Meeting Place: Starbucks at Jinyan Road, Pudong

Meeting place is the introduction of the frequently visited places I have chosen to meet with my friends. I will describe the location and sometimes post photos of the area, so I can easily send out the link to my friends that they know how to find the place and what to expect. If it helps others for their meetup, that will be great.

Name of the meeting place: Starbucks Jinyan Road Store

Location: 219 Jinyan Road, Pudong, Shanghai

Map: see below:


Get There by Metro

  • Shanghai Science and Technology Museum station of Metro Line #2
  • Turn south and get to the back of the Shanghai Science and Technology Museum (the half circle white building in the satellite map above)
  • There is a pedestrian bridge over the Zhangjiabang River.  Go cross the river.
  • The Starbucks is just at the left hand of the bridge.

Get There by Taxi

  • Jinyan Road is at the intersection of Jinxiu Road

I don’t think there is anyway to get there by bus. The nearest bus stop maybe is the Pujian Road station of many bus lines.

Cake of Starbucks

Anyone know the name of this case? Pretty lovely – a very small cake. Wendy and I shared the small cake, and then, we looked at each other, and decided that we need to go back to the counter to get another one. It is very tasty. Highly recommend.

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The shape of the stores are very strange – slopes, leaning lines, and irregular windows.


This is the clouds of Pudong (previous photos).


13 thoughts on “Meeting Place: Starbucks at Jinyan Road, Pudong

  1. Haha – @dezza – it does too – reminds me of the lamington drives we used to have in school!!!

  2. My regular meeting place is at Starbuck – Raffles City.. so this time I am going to try this Lemon Lamington today.

  3. @jian shuo – although the one you had looks like a ‘lemon lamington’, the most common ones in Australia are chocolate – here’s the background and recipe:

    Chocolate Lamingtons: Small squares of plain cake, dipped in melted chocolate and sugar and coated in desiccated coconut. Said to have been named after Baron Lamington (see below), a popular governor of Queensland from 1896 to 1901.


    3 eggs

    1/2 cup castor sugar

    3/4 cup self-raising flour

    1/4 cup cornflour

    15g (1/2oz) butter

    3 tablespoons hot water

    Beat eggs until thick and creamy. Gradually add sugar. Continue beating until sugar completely dissolved. Fold in sifted SR flour and cornflour, then combined water and butter. Pour mixture into prepared lamington tins 18cm x 28cm (7in x 11in).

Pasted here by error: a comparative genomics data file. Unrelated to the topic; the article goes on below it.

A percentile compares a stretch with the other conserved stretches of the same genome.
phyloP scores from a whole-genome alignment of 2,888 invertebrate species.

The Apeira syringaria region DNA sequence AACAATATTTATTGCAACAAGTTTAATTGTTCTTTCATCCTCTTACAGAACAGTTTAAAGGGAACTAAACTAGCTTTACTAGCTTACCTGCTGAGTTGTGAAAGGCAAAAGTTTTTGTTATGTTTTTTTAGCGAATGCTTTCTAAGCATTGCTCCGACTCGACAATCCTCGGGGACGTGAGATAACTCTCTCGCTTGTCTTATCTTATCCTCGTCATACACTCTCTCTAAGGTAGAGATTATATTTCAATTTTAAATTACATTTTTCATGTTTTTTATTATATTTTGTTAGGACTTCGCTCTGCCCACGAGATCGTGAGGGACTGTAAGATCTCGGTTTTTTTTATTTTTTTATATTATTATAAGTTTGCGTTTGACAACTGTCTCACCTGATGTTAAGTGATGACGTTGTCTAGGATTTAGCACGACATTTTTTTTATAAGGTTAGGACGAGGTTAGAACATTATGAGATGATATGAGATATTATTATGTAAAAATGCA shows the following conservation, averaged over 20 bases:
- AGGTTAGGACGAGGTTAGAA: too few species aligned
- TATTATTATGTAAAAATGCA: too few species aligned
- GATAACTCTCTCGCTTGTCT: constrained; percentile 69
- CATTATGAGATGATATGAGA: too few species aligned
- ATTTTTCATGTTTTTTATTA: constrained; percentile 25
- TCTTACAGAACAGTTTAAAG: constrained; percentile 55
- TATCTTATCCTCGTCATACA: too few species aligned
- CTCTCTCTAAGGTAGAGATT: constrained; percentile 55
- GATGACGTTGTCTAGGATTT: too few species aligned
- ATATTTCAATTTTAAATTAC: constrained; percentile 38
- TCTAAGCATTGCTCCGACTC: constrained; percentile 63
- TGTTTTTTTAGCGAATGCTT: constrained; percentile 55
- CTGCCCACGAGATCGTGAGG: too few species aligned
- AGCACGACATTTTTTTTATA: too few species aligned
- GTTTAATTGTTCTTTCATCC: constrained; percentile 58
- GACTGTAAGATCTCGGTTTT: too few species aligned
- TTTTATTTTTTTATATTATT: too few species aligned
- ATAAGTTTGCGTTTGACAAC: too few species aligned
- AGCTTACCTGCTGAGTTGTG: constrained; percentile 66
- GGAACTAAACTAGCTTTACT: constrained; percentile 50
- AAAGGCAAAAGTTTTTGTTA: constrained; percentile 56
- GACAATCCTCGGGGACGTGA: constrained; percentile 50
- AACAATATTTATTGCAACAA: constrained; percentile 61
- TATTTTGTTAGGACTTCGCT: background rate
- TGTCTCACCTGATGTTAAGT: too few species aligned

Bake in moderate oven approximately 30 mins. Let cake stand in pan for 5 min before turning out onto wire rack.


    3 cups desiccated coconut

    500g (1lb) icing sugar

    1/3 cup cocoa

    (extra cocoa can be added, according to taste)

    15g (1/2oz) butter

    1/2 cup milk

    Sift icing sugar and cocoa into heatproof bowl. Stir in butter and milk. Stir over a pan of hot water until icing is smooth and glossy. Trim brown top and sides from cake. Cut into 16 even pieces. Holding each piece on a fork, dip each cake into icing. Hold over bowl a few minutes to drain off excess chocolate. Toss in coconut or sprinkle to coat.

    Place on oven tray to set.

    (Cake is easier to handle if made the day before. Sponge cake or butter cake may be used. May be filled with jam and cream.)


    Rt Hon Charles Wallace Alexander Napier Cochrane Baillie, Baron Lamington, GCMG, Governor of Queensland from 9 April 1896 to 19 December 1901.

    Whilst the origin of the name for the lamington cake cannot be accurately established, there are several theories. One of these theories is that it was originally the slang term for the homburg hat, worn by Baron Lamington, and these cakes were named for him.

    Another theory is that they were named after Lady Lamington, the wife of the Governor.

  4. @AussiePB Thanks for the recipe of the lamington, and I’m going to bake one. Do I have to add 3 tablespoons hot water when making the sponge cake? and is there any difference in taste if I use icing sugar instead of castor sugar?

  5. Hi there Michelle – it’s best to use hot water, because it helps the ingredients mix better (and melt the butter etc). I wouldn’t use icing sugar, but you can use just regular sugar – there is no difference in the taste if using regular sugar instead of castor sugar… once again, it’s more due to the ease of mixing ingredients… castor sugar is much finer. I believe that if you want, you can put some regular sugar in a blender for a minute or so to make it finer. The main trick is to add the sugar to the beaten eggs slowly while beating, so that all the sugar dissolves (you don’t want to end up with ‘lumpy’ mixture). GOOD LUCK!!

  6. Elliot provided me feedback that the direction is not as clear as it should be. I should some time revise this page to help my friends to get here more easier.

  7. I took some pictures from the station exit 7/8 to the Starbucks by walking around the museum because the museum and the marketplace was closed in the morning. But then going back, we went downstairs in the museum and entered exit 6 (D) and then went though the entire mall.

    I think sharing 2 options with people will do the trick.

    1. one option is to go through the museum through exit 6 of the station. And the make clear the *museum* exit you are looking for

    2. the other option is to go around the museum on the left side (or right) above ground from exit 7/8. It is a foolproof way to get there if the museum is closed. But it is a little bit of a long walk.

    I’ll let you know when I upload all the photos and you can use them if you want! Thanks so much for meeting up Jian Shuo!

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